Under the guise of progress, a campaign in India is pushing for women to take a day off on the first day of their menstrual cycles. Barkha Dutt, an Indian television journalist, attacks the plan in an article for The Independent; she writes, “To my shock, the issue has become a major point of discussion. One media outlet has even adopted this harebrained policy for its female employees.”
Despite the nation’s economic growth, the rate of female employment in India shows that there is no room for this plan. With only 27 percent of the workforce consisting of women, such an inconvenient and patronizing rule would only serve as another excuse for employers to turn away more women in the hiring process. India ranks 120th among 131 nations for which data is available on women’s participation in job industries.
The idea of giving women the first day of their period off might at first seem accommodating and helpful. However, one must remember the longheld stigmas attached to menstruation, and the way that menstruation is frequently spun to paint women as the weaker and more unstable sex.
“Worse,” says Dutt in her article, “it reaffirms that there is a biological determinism to the lives of women, a construct that women of my generation have spent years challenging.” Using periods to undermine women or discredit their emotions and passions is prevalent still today – recently and notably, President Trump made period-related comments about Megyn Kelly during his presidential campaign. When Kelly called Trump a misogynist for past remarks, Trump claimed that there was “blood coming out of her eyes, blood coming out of her whatever.”
This event, of course, took place in the United States, a nation that is considered more progressive when it comes to gender. In India, taboos over periods are strong enough already. In a CNN special article titled, “My country’s problem with menstruation,” by Anisha Bhavnani, India’s outdated ideas about periods are revealed on a personal level. Bhavnani recounts taking a field trip to a temple in the fifth grade and being humiliated by her teacher for walking into the temple while she was on her period. Similarly, she says, a friend’s family does not allow women into the kitchen to cook when they are menstruating. Women in India are treated as if their periods make them dirty.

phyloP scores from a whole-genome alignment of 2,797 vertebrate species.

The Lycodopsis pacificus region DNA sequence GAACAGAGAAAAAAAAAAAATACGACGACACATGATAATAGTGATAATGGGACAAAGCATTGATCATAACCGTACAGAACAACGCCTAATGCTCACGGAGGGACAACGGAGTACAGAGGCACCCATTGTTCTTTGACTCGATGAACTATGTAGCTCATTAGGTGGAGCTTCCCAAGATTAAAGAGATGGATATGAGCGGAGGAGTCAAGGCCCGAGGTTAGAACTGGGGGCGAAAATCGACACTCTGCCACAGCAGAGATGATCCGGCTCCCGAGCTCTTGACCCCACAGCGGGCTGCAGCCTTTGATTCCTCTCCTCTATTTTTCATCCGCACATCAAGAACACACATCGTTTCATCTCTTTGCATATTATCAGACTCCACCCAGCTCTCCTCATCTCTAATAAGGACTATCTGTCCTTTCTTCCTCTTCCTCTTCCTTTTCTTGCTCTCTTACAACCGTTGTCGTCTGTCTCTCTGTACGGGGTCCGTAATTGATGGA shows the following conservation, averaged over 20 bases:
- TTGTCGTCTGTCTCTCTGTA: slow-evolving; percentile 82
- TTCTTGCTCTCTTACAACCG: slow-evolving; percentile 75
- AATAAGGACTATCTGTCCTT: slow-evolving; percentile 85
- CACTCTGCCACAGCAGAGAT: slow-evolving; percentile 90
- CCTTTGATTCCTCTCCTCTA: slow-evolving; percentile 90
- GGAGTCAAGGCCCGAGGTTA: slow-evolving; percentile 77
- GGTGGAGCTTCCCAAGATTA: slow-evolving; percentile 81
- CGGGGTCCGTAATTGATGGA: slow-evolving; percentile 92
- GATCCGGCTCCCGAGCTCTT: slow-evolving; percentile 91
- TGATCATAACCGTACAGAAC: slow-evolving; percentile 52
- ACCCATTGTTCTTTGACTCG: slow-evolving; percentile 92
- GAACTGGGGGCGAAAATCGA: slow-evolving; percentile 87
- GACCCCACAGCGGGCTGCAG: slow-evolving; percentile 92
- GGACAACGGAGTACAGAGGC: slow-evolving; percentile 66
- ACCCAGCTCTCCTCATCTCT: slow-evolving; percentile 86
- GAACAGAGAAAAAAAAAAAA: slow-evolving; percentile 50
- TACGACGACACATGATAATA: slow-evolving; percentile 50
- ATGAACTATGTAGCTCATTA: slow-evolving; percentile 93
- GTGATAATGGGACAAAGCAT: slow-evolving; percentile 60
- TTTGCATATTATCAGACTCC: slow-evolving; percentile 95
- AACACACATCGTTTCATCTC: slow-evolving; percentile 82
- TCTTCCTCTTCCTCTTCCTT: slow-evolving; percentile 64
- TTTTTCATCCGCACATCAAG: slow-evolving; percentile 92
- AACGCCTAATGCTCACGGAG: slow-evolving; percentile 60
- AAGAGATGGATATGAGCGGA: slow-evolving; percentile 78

This cultural attitude is seen on a political level as well. Sanitary pads are placed in the non-essential tax bracket in India, but many women can barely afford sanitary pads as they are and must resort to using cloths, dried leaves, newspapers, hay, or other cheap materials. This leads to infections and increases the risk for cervical cancer.
It’s clear that providing days off for menstruation is not a way to rectify these issues. If anything, this idea exacerbates the issue, continues the avoidance of the topic of periods, and promotes the trivialization of women as workers and as members of society.
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